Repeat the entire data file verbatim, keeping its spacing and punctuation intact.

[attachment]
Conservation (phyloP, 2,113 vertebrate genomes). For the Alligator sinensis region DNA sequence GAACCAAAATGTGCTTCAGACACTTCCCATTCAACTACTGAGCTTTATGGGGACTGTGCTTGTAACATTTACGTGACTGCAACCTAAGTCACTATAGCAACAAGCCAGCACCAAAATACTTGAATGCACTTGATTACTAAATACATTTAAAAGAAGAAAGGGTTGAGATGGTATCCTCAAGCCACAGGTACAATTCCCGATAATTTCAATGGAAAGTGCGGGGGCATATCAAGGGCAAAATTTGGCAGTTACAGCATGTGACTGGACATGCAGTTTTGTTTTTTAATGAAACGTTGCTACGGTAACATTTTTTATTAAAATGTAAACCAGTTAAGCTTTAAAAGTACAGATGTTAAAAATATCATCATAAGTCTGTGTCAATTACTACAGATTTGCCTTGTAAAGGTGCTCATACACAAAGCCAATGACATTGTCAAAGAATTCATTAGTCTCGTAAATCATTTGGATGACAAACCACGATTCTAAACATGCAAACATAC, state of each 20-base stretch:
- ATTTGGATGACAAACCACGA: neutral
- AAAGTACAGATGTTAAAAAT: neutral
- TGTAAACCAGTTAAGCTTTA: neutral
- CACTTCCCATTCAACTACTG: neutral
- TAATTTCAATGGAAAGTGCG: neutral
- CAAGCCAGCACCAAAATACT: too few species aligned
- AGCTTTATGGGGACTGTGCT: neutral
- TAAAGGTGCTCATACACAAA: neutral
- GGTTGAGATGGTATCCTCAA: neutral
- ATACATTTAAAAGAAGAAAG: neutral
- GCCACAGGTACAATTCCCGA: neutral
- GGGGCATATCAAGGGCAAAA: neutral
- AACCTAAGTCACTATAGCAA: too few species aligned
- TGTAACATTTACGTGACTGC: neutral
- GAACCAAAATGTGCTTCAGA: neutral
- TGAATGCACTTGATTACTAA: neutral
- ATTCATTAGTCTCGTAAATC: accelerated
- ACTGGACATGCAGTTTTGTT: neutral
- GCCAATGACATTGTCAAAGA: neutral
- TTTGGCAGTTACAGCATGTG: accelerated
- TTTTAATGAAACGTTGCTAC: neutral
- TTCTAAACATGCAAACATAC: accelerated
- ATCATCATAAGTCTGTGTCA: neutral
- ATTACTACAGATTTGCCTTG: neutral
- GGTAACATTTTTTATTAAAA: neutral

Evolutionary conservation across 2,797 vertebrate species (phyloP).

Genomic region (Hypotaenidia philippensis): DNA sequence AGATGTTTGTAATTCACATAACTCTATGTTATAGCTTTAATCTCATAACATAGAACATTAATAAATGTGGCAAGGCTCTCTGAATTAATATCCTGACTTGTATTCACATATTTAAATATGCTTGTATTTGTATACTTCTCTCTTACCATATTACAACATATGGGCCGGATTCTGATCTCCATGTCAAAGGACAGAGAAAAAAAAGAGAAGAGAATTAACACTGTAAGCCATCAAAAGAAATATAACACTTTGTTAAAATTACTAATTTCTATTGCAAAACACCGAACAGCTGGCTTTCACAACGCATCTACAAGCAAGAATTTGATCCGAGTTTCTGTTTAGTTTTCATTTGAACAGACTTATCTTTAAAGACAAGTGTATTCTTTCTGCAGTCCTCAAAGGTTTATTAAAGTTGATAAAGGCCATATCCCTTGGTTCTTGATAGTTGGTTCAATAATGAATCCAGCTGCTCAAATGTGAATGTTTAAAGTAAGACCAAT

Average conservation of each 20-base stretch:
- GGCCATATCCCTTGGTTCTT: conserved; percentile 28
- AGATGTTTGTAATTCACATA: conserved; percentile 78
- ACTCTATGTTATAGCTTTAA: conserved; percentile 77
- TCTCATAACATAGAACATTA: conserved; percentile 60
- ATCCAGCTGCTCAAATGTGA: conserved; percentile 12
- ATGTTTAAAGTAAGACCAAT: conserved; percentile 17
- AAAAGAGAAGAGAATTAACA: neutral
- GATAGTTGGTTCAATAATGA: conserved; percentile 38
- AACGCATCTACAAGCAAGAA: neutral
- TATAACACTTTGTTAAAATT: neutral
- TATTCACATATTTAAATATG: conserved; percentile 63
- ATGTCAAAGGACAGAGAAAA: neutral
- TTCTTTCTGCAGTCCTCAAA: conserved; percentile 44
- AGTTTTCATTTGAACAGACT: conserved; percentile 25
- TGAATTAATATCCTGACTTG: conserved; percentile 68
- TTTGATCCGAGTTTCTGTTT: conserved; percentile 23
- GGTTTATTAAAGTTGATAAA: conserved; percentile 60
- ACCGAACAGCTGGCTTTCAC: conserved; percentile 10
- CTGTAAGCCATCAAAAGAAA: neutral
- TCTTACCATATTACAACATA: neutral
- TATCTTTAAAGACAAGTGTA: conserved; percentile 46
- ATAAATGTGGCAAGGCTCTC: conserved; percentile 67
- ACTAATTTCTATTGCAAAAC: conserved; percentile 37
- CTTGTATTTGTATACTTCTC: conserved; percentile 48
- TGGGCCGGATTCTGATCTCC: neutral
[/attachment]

Conservation (phyloP, 2,113 vertebrate genomes). For the Alligator sinensis region DNA sequence GAACCAAAATGTGCTTCAGACACTTCCCATTCAACTACTGAGCTTTATGGGGACTGTGCTTGTAACATTTACGTGACTGCAACCTAAGTCACTATAGCAACAAGCCAGCACCAAAATACTTGAATGCACTTGATTACTAAATACATTTAAAAGAAGAAAGGGTTGAGATGGTATCCTCAAGCCACAGGTACAATTCCCGATAATTTCAATGGAAAGTGCGGGGGCATATCAAGGGCAAAATTTGGCAGTTACAGCATGTGACTGGACATGCAGTTTTGTTTTTTAATGAAACGTTGCTACGGTAACATTTTTTATTAAAATGTAAACCAGTTAAGCTTTAAAAGTACAGATGTTAAAAATATCATCATAAGTCTGTGTCAATTACTACAGATTTGCCTTGTAAAGGTGCTCATACACAAAGCCAATGACATTGTCAAAGAATTCATTAGTCTCGTAAATCATTTGGATGACAAACCACGATTCTAAACATGCAAACATAC, state of each 20-base stretch:
- ATTTGGATGACAAACCACGA: neutral
- AAAGTACAGATGTTAAAAAT: neutral
- TGTAAACCAGTTAAGCTTTA: neutral
- CACTTCCCATTCAACTACTG: neutral
- TAATTTCAATGGAAAGTGCG: neutral
- CAAGCCAGCACCAAAATACT: too few species aligned
- AGCTTTATGGGGACTGTGCT: neutral
- TAAAGGTGCTCATACACAAA: neutral
- GGTTGAGATGGTATCCTCAA: neutral
- ATACATTTAAAAGAAGAAAG: neutral
- GCCACAGGTACAATTCCCGA: neutral
- GGGGCATATCAAGGGCAAAA: neutral
- AACCTAAGTCACTATAGCAA: too few species aligned
- TGTAACATTTACGTGACTGC: neutral
- GAACCAAAATGTGCTTCAGA: neutral
- TGAATGCACTTGATTACTAA: neutral
- ATTCATTAGTCTCGTAAATC: accelerated
- ACTGGACATGCAGTTTTGTT: neutral
- GCCAATGACATTGTCAAAGA: neutral
- TTTGGCAGTTACAGCATGTG: accelerated
- TTTTAATGAAACGTTGCTAC: neutral
- TTCTAAACATGCAAACATAC: accelerated
- ATCATCATAAGTCTGTGTCA: neutral
- ATTACTACAGATTTGCCTTG: neutral
- GGTAACATTTTTTATTAAAA: neutral

Evolutionary conservation across 2,797 vertebrate species (phyloP).

Genomic region (Hypotaenidia philippensis): DNA sequence AGATGTTTGTAATTCACATAACTCTATGTTATAGCTTTAATCTCATAACATAGAACATTAATAAATGTGGCAAGGCTCTCTGAATTAATATCCTGACTTGTATTCACATATTTAAATATGCTTGTATTTGTATACTTCTCTCTTACCATATTACAACATATGGGCCGGATTCTGATCTCCATGTCAAAGGACAGAGAAAAAAAAGAGAAGAGAATTAACACTGTAAGCCATCAAAAGAAATATAACACTTTGTTAAAATTACTAATTTCTATTGCAAAACACCGAACAGCTGGCTTTCACAACGCATCTACAAGCAAGAATTTGATCCGAGTTTCTGTTTAGTTTTCATTTGAACAGACTTATCTTTAAAGACAAGTGTATTCTTTCTGCAGTCCTCAAAGGTTTATTAAAGTTGATAAAGGCCATATCCCTTGGTTCTTGATAGTTGGTTCAATAATGAATCCAGCTGCTCAAATGTGAATGTTTAAAGTAAGACCAAT

Average conservation of each 20-base stretch:
- GGCCATATCCCTTGGTTCTT: conserved; percentile 28
- AGATGTTTGTAATTCACATA: conserved; percentile 78
- ACTCTATGTTATAGCTTTAA: conserved; percentile 77
- TCTCATAACATAGAACATTA: conserved; percentile 60
- ATCCAGCTGCTCAAATGTGA: conserved; percentile 12
- ATGTTTAAAGTAAGACCAAT: conserved; percentile 17
- AAAAGAGAAGAGAATTAACA: neutral
- GATAGTTGGTTCAATAATGA: conserved; percentile 38
- AACGCATCTACAAGCAAGAA: neutral
- TATAACACTTTGTTAAAATT: neutral
- TATTCACATATTTAAATATG: conserved; percentile 63
- ATGTCAAAGGACAGAGAAAA: neutral
- TTCTTTCTGCAGTCCTCAAA: conserved; percentile 44
- AGTTTTCATTTGAACAGACT: conserved; percentile 25
- TGAATTAATATCCTGACTTG: conserved; percentile 68
- TTTGATCCGAGTTTCTGTTT: conserved; percentile 23
- GGTTTATTAAAGTTGATAAA: conserved; percentile 60
- ACCGAACAGCTGGCTTTCAC: conserved; percentile 10
- CTGTAAGCCATCAAAAGAAA: neutral
- TCTTACCATATTACAACATA: neutral
- TATCTTTAAAGACAAGTGTA: conserved; percentile 46
- ATAAATGTGGCAAGGCTCTC: conserved; percentile 67
- ACTAATTTCTATTGCAAAAC: conserved; percentile 37
- CTTGTATTTGTATACTTCTC: conserved; percentile 48
- TGGGCCGGATTCTGATCTCC: neutral